Eighty people from six states met at the Harriet Tubman Museum in Macon to talk about arts + community.
Sometimes the most exciting and memorable speakers at the New Community Visions Initiative regional meetings are—like many magical things in the rest of life—serendipitous and unplanned.
One of those inspiring moments occurred at the meeting in Macon when Reverend James Lawrence Wofford gave us words we needed to hear about equity.
Defining Equitable—Outcomes or Offers?
At all of these regional meetings, curated by Clay Lord of Americans for the Arts, designed and implemented by Michael Rohd of the Center for Performance and Civic Practice, participants—only about half from the arts—are invited to consider definitions as we talk about the role of arts in creating the future’s more healthy, equitable, and vibrant communities.
We always start with a prompt, a definition to parse, dismiss, or edit. Michael shares this slide:
In Macon, as in other places, people provided a number of responses, many of them questioning whether we have a responsibility to guarantee opportunity for all.
❖ When talking about equitable, are you talking about the opportunity or the outcome?
❖ How can you guarantee ‘guaranteed opportunity’? Is it about the opportunity being there or people taking the opportunity?
❖ Can you talk about equity without talking about history?
❖ What are the costs associated with creating an equitable state?
❖ Who gets to determine what is equitable and how it is measured?
❖ What are costs of not creating an inequitable state?
❖ Is the end game about breaking down barriers or changing outcomes?
❖ Does equitable mean fair?
❖ Does advancement for everyone work if we aren't all starting at same place?
❖ What in life is guaranteed?
What’s implied in these questions? They suggest that personal effort can trump systemic barriers. Some people believe that if we create the opportunity we ourselves would take, that’s enough. As if everyone’s experience in the world could be the same if they just try hard enough.
But it cannot be. And it’s incumbent upon us to remind ourselves of this reality when we attempt to address community goals. If we mean to guarantee opportunity, then we have to find offers that work. Just offering without regard to outcome isn’t enough.
Size 9 Shoes for Everyone
Imagine you want everyone to have shoes. You get a whole bunch of size 9 shoes. And you post on Facebook and twitter that people can come get some shoes at a special party. But then you notice that some people walk away from your event without any new shoes.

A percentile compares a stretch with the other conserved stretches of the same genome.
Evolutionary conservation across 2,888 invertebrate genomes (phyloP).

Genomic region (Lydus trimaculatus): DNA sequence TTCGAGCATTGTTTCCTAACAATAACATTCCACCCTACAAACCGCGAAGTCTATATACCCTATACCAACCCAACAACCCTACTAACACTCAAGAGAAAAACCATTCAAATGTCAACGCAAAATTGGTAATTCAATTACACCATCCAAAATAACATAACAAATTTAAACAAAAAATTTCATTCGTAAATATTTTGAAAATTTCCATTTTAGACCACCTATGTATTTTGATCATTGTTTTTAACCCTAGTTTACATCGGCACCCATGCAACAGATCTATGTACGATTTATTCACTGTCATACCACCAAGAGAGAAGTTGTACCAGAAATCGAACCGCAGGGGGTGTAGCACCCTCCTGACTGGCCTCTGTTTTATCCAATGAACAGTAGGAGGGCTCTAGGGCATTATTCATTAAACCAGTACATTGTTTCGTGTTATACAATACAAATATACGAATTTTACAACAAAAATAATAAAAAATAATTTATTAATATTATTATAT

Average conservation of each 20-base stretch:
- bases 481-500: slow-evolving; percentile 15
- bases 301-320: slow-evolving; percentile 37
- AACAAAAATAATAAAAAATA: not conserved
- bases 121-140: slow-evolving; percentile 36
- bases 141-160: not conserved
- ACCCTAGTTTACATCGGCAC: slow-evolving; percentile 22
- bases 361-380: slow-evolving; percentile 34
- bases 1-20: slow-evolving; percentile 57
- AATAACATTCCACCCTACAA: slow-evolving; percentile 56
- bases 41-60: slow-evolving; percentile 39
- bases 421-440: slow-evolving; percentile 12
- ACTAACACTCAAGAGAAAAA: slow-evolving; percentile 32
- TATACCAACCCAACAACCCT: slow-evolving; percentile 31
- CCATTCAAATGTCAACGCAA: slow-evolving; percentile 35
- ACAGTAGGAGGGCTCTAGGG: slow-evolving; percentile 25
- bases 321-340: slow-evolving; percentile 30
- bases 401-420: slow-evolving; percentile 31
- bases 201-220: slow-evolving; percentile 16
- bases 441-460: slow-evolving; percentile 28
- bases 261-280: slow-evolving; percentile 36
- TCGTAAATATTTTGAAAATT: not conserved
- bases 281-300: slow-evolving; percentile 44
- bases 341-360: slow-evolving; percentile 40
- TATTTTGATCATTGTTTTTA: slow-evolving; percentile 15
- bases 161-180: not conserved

What’s your next thought? “Well, I offered shoes. It’s not my fault if they don’t want them. I’m done offering shoes.”
Nooooo. You know that people have different sized feet. Just offering the one-size-fits-all option you picked out isn’t likely to work for everyone. So, you don’t walk away. You have to try again. And you might want to talk to people about what they like and need before making the next offer.
As one person in Macon asked: “How do you address genuine inequity when it’s systemic? And in the process of addressing it, how do you avoid the illusion of inclusion?”
Reverend Wofford’s Powerful Words
Reverend Wofford of Salem asked us all to walk outside the Harriet Tubman Museum to look at a monolith created to inaugurate a park in the early part of the 20th century.
The large rock is engraved with a dedication that says, in part, “In trust for the sole, perpetual, and unending use, benefit, and enjoyment of the white women, white girls, white boys, and white children of the city of Macon….”
It’s shocking to see it.
But the Reverend’s words about the engraving are the perfect reminder about privilege and responsibility.
Listen to Reverend Wofford’s words.
“When you see pieces of art, of history, like this, don’t get discouraged. But remember that many of you are children of privilege. Don’t get mad about that—I’m not going to get mad at you because you were born to privilege. But always remember that because you’re privileged, you have a responsibility. And part of that responsibility, the way I see it, is not to be arrogant, but always to be reminded of where some of us started at.
“We didn’t start in the same position as you did. We started in a whole different position.
“I’m 66 years old. I’ll be 67 on the 22nd of March. I was born in Dallas County, Alabama in 1949. I could not drink from a white water fountain. I could not go into a white restaurant and eat a hamburger.
“But I’ve also lived long enough for my children to never have experienced that, and for my children to know that there has been a black man who has occupied the highest office in this nation. If you don’t think that’s change, you’ve got another thing coming.
“We bring change. That’s the business of being in this work. We have to recognize that we have been blessed, and that we are fortunate, and that we have a responsibility to ensure that this kind of stuff is not perpetuated in the work we do, consciously or subconsciously.
“We have to always be asking the question: who am I helping? Not only who am I helping, but why am I helping?
“That’s the work. Acknowledge this history, and then go to work.”
Cross-posted on ArtsBlog by Americans for the Arts.
Cross-posted on ArtsBlog by Americans for the Arts.